When Nailah Winkfield took her thirteen-year-old daughter Jahi McMath to Children's Hospital & Research Center in Oakland, California, for a tonsillectomy, she thought it would be a short stay. Winkfield told CNN's Piers Morgan that when she walked Jahi into the hospital, she was perfectly fine.
After the surgery, Jahi woke up and asked her mother for a popsicle according to a CNN.com article dated December 19. Shortly thereafter, the teen started bleeding from her mouth and nose and Winkfield watched in horror as her daughter went into cardiac arrest. Doctors at the hospital later declared Jahi brain-dead and told Winkfield that they were going to take Jahi off of life support. Her parents are fighting the hospital's decision and asking for a little more time.
Although not 100% safe and not always necessary, tonsillectomy joins the list of other routine surgical procedures, such as appendectomy, cholecystectomy (gallbladder removal) and cesarean section. There are manu reasons why the consent form you sign at the hospital is so detailed. Although your surgeon may have performed this particular surgery thousands of times successfully, every patient is different. Your risk does not change because the person who was on the operating table before you survived.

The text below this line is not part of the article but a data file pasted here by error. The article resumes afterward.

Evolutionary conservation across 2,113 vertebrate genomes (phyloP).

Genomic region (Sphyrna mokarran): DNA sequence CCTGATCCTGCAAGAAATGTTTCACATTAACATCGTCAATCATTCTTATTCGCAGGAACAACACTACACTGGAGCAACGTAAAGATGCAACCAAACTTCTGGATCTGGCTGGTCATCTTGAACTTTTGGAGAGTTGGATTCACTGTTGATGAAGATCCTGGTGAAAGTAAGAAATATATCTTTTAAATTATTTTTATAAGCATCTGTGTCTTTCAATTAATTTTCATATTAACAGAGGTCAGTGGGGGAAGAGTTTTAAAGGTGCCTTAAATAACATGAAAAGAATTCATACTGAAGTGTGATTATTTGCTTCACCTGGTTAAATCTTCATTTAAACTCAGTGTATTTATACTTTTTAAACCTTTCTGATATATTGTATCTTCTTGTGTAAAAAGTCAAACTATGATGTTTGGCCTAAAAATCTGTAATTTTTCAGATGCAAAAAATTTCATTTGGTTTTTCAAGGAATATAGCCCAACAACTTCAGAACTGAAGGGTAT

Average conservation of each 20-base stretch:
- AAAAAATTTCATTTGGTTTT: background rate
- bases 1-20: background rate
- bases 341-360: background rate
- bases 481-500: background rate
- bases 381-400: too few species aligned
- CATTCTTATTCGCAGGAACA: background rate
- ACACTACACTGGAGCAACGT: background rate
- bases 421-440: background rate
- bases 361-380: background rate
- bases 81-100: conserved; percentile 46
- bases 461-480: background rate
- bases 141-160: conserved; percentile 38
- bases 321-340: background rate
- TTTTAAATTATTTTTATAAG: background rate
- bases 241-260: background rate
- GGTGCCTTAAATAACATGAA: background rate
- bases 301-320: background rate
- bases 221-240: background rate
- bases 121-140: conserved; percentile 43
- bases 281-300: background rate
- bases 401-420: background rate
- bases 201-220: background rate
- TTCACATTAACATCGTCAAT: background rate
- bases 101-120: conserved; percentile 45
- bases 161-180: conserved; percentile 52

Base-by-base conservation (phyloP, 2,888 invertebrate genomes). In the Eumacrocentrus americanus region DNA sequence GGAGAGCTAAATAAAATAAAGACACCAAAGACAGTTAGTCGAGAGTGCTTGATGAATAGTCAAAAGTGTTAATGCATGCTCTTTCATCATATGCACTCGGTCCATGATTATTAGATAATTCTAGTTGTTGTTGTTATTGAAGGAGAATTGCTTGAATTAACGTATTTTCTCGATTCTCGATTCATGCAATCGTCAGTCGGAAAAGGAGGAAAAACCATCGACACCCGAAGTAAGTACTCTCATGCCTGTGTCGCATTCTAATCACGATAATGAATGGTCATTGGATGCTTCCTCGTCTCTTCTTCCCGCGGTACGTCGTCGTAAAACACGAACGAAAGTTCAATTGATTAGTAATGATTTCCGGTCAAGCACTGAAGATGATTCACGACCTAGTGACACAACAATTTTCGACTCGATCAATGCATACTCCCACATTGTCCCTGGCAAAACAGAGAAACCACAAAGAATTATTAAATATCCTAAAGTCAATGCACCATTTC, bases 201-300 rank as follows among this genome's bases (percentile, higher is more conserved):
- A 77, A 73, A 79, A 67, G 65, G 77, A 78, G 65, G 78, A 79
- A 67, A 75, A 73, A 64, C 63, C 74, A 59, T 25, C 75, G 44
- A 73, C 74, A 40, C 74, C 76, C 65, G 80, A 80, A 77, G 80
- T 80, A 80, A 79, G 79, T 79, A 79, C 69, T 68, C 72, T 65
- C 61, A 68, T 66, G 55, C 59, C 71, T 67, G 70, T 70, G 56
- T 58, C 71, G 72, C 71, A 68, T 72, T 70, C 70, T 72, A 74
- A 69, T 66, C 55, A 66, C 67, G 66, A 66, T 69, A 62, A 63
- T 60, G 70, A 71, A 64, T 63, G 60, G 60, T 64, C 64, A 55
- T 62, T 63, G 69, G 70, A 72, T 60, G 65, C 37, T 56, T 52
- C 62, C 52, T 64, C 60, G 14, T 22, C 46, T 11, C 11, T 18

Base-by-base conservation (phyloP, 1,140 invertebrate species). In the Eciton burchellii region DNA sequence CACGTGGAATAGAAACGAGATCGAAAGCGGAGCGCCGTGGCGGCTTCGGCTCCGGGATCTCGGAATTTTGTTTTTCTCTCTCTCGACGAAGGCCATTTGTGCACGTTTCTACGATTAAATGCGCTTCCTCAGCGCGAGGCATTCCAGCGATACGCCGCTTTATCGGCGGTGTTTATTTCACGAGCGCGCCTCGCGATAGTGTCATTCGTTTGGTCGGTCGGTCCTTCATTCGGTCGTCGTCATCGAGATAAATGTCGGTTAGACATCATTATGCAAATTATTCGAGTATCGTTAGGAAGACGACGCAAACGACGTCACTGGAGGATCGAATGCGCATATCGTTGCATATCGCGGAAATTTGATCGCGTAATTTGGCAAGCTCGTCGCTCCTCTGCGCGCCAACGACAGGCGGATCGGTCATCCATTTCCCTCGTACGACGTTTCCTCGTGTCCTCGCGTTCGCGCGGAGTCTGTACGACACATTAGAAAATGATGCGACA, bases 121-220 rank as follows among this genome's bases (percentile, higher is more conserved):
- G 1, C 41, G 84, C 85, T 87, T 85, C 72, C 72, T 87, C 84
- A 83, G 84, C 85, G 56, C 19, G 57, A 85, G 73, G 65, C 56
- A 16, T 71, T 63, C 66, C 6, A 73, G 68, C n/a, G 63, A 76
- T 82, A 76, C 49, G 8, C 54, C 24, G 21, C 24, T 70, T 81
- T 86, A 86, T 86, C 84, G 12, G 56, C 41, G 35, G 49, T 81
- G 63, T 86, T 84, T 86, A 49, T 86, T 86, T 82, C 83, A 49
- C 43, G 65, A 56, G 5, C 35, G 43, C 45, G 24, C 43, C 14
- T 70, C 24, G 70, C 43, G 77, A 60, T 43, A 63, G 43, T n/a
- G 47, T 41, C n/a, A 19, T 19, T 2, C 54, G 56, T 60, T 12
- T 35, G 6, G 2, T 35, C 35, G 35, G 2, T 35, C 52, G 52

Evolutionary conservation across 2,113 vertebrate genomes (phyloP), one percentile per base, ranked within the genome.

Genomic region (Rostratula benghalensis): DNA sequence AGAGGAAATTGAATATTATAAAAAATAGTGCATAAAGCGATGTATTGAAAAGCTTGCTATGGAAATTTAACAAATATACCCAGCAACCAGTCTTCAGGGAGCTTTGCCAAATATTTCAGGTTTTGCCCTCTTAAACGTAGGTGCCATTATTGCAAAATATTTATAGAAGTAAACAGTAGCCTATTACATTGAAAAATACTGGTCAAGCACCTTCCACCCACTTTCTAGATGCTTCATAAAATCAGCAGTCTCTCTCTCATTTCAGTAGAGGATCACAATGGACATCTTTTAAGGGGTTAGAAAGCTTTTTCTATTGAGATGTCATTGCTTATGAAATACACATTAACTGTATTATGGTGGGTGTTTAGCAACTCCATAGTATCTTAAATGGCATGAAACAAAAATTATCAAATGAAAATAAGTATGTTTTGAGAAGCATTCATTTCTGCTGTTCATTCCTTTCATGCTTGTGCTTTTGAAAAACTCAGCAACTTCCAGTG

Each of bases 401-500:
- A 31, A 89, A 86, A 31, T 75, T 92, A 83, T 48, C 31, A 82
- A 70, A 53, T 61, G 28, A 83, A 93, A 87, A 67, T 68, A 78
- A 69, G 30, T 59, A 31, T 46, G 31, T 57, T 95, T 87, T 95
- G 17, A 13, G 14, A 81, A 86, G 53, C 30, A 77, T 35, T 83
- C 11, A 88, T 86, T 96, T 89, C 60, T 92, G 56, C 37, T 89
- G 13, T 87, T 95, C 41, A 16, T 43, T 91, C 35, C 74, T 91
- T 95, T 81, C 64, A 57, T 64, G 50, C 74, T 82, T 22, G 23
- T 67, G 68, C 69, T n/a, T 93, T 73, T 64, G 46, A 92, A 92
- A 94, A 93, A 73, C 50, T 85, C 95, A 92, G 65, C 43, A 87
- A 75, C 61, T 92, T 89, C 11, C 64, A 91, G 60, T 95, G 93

Dr. Albert Wu, director of the Center for Health Services and Outcomes Research at Johns Hopkins Bloomberg School of Public Health told CNN.com that the most common post-surgery complications are bleeding, infection and damage to nearby tissue. Wu also said that certain patients are at greater risk during general surgery than others. Patients with pre-existing conditions like heart, lung or liver problems are more likely to suffer from complications or die. Obese patients are also at higer risk. A study published in 2012 showed that severely obese children undergoing tonsillectomies had an increased risk of complications during their surgeries.
According to a study published in September, medical errors also kill more than 200,000 people every year in the US. Dr. Peter Pronovost, senior vice president for patient safety and quality at Johns Hopkins Hospital, told CNN during a 2012 investigation into common medical mistakes that medical errors are probably the third leading cause of death in the country.
Patients should tell their surgeons their past experiences with surgery and anesthesia, whether they have any allergies, and if they are re prone to bruising or heavy bleeding. The most important question people should always ask is, 'Do I need this surgery/medical procedure?' In some cases having surgery or choosing to undergo any medical procedure is riskier than not having the surgery or not undergoing the medical procedure. You always have a choice.
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